Ben Gazzara and The End Of An Aura

Ben Gazzara: 1930 - 2012. What can you say about Gazzara? He was relevant in every decade going back to the '50s.

Still reeling from the sad news about Don Cornelius, it's painful to acknowledge the loss of another irreplaceable master, Ben Gazarra. Some good tributes out there.

What can you say about Gazzara? He was relevant in every decade going back to the '50s. And it wasn't just his longevity or his unique, idiosyncratic style(s); he was old school in the sense that he radiated that aura: above all, he was a man.That might not sound like much, or it may even sound silly (What does aura have to do with anything? These are actors playing roles and they can be transformed into heroes or villains depending on the script and the director), but back in the days when special effects did not do as much to determine what an actor could --and could not-- do, it mattered when a man could bring that certain gravitas to a role. As such, he was never typecast (because he was too talented) but he did inexorably bring that aura to each role. These were days when directors counted on that aura, because it conveyed legitimacy that was understood before a single line was spoken.

My impression of Gazzara is not unlike my impression of Gene Hackman: I have not seen all his films, and some of them are very bad indeed, but there is no doubt that each man makes the particular movie, no matter how messy, a lot better than it would otherwise have been. Even in movies where the results are difficult to adequately describe or defend (in many regards, the essence of a good film, no?), you always have to account for the Gazzara factor.

To take just one example, consider The Killing of a Chinese Bookie. Nobody but Gazzara could have played that role. More, no one but Gazzara should have played that role. As much a period piece as a work of art, it epitomizes the extreme edge of the '70s DIY ethos (which was the calling card of John Cassavetes). Equal parts improvisation and the channeling of an older world that was quickly changing (in less than a decade it would be gone for good), Bookieis, in a not so ironic twist, too convincing to be a first rate thriller. It's too quirky to be a definitive character sketch. It is, ultimately, a window into that disappearing world that was leaving men like Cosmo Vitelli (they don't have names like that anymore; they don't have people like that anymore) abruptly in the rear view. More, it is a window of sorts into the darker angels of Gazzara's nature: a man who struggled with drink and depression, some of that frustration, confusion and despair is uncomfortably palpable on the screen. Indeed, a portion of it was present in every role he played.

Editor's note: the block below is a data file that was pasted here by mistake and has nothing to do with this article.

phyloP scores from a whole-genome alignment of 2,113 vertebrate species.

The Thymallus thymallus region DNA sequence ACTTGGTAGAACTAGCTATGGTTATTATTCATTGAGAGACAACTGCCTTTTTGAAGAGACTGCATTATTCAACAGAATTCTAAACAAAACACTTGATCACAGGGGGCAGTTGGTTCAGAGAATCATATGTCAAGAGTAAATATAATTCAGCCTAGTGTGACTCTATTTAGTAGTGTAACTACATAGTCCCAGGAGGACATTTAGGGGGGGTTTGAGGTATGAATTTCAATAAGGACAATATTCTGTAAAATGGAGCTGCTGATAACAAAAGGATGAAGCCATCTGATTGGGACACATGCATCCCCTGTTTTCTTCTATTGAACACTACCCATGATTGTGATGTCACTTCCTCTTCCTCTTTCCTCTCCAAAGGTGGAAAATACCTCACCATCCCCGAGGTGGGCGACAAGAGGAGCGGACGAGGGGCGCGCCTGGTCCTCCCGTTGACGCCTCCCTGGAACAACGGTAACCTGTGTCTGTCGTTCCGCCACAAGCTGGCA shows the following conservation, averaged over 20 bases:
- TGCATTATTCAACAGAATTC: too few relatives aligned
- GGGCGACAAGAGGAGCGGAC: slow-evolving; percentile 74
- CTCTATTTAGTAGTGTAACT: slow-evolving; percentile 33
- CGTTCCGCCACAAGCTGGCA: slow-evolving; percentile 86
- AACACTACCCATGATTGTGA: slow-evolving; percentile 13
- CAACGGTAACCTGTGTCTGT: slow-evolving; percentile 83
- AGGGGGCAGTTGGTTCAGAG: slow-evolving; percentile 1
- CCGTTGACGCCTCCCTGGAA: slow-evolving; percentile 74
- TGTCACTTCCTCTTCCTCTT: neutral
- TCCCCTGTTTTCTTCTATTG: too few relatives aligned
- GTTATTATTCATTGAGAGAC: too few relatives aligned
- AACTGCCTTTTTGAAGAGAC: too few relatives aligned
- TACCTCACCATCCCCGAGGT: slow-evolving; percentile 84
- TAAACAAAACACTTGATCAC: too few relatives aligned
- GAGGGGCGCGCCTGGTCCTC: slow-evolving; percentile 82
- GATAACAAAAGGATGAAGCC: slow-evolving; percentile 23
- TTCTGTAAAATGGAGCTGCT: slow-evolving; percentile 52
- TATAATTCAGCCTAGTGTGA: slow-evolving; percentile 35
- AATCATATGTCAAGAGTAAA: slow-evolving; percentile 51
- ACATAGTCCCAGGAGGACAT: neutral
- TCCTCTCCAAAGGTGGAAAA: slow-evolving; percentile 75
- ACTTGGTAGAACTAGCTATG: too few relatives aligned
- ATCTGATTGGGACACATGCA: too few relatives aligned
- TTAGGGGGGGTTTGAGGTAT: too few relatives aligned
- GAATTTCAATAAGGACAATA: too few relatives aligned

And, despite the sketchiness and grim reality of some of the characters he portrayed, it must be said that Gazzara was always enjoyable. There is a tri-fecta of roles that the younger generation will be familiar with, and all of them showcase not only why Gazzara was one of a kind, but also how oddly addicting he is -- as an actor, as a person. The voice, the face, the mannerisms. There was nobody else remotely like him.

He obviously enjoyed himself slumming in the totally over the top, almost painfully perfect junk food matinee Road House. (One thing about this movie that saved it from being a total debacle: the casting was pitch perfect across the board).

In 1998 he had a year that, if he weren't already a legend, could practically constitute a career. The one-two punch as Jackie Treehorn in The Big Lebowski and as the inscrutable father in Buffalo 66 are roles that will correctly be watched, quoted and celebrated as long as people are watching, quoting and celebrating movies. His slightly surreal, borderline whimsical, vaguely unsettling, thoroughly genius "performance" of "Fools Rush In" is as perfect as a movie scene can be. Treat yourself to it.

In an interview from 2006, Gazzara had this to say when asked about his legacy:

"Nobody ever knew what to do with me because I wasn't easily pigeonholed." But he was never bitter when a coveted role went to someone else, he once told the San Francisco Chronicle. "I don't know why," he said. "Maybe my ego, my Sicilian pride. And I was never jealous of another actor, 'cause … I knew I had the goods."

Damn right he had the goods. It is to our considerable fortune that he found a way to share them with the world.





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